The UK budget included the creation of an employer levy to help finance a large increase in apprenticeships. It is a key part of this government’s belated attempts to deal with poor productivity growth, although lack of workforce skills has been a UK problem for as long as I can remember. I hope the goals are achieved, but this is not my area so I cannot comment on whether they will be. Instead let me tell an anecdote, and reference two good sources.
After I left H.M.Treasury, I found myself in a forum discussing Mrs. Thatcher’s economic policies. The person defending the government was a Treasury economist that I had worked for, and who was no fool. Most of the questions raised were macro, so I had no problem making critical comments. But then a question on apprenticeships came up. In the 1970s there was an apprenticeship levy covering most of British industry, administered by tripartite bodies. The Thatcher government had just begun dismantling that levy.
As this was hardly my field, I feared I would have nothing to contribute. But all my former colleague could say to defend the government’s dismantling of the levy system was that the government believed that individual employers were far better placed to do their own training. I could not believe what I was hearing. Even with the little microeconomics I had, I could see the flaw in that argument. Training employees with non-firm specific skills involved an obvious problem for the employer - the employee can be tempted to move to another firm, and the original firm gets nothing back from their investment. Firms that did pay for apprenticeships would always be vulnerable to others that attempted to free ride and poach their skilled labour.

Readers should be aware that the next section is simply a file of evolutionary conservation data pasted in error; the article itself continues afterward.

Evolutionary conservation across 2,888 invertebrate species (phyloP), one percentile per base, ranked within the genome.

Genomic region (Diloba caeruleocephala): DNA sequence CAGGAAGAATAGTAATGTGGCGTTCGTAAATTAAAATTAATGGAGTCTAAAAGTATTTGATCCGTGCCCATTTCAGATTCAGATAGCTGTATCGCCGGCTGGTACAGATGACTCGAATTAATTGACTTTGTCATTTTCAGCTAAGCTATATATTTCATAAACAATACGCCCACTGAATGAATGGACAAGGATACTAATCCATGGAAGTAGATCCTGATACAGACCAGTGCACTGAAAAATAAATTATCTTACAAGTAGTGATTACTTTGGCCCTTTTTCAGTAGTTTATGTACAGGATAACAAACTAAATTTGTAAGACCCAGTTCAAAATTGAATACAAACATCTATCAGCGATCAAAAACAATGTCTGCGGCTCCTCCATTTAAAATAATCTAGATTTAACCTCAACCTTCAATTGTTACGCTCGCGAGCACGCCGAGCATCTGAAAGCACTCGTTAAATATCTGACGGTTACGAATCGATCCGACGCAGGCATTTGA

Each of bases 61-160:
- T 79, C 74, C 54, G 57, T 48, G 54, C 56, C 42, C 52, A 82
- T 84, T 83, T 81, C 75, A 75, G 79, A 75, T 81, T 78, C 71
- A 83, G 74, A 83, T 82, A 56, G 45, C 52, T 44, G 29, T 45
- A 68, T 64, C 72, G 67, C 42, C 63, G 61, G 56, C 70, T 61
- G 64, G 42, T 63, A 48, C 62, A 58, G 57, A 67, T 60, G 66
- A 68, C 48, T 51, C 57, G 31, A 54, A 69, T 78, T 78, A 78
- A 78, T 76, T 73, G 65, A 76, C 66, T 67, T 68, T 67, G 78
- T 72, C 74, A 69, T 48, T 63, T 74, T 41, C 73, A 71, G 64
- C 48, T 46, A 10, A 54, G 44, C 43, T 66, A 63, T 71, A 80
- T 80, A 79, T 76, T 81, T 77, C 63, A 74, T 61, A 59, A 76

Yet this ‘why should governments interfere’ mantra was the only justification the government could find for getting rid of the levy. Mrs Thatcher’s policies might have improved UK productivity growth for some reasons, but this was not one of them. As I often say, a neoliberal agenda (or whatever else you want to call it) is anathema to economics, a large part of which is about market imperfections, and how governments can sometimes be instrumental in fixing them. (Not always, as perhaps the German approach to apprenticeships illustrates.)
Two good recent pieces on apprenticeships are this short piece from Hilary Steedman, and something more detailed from Alison Wolf.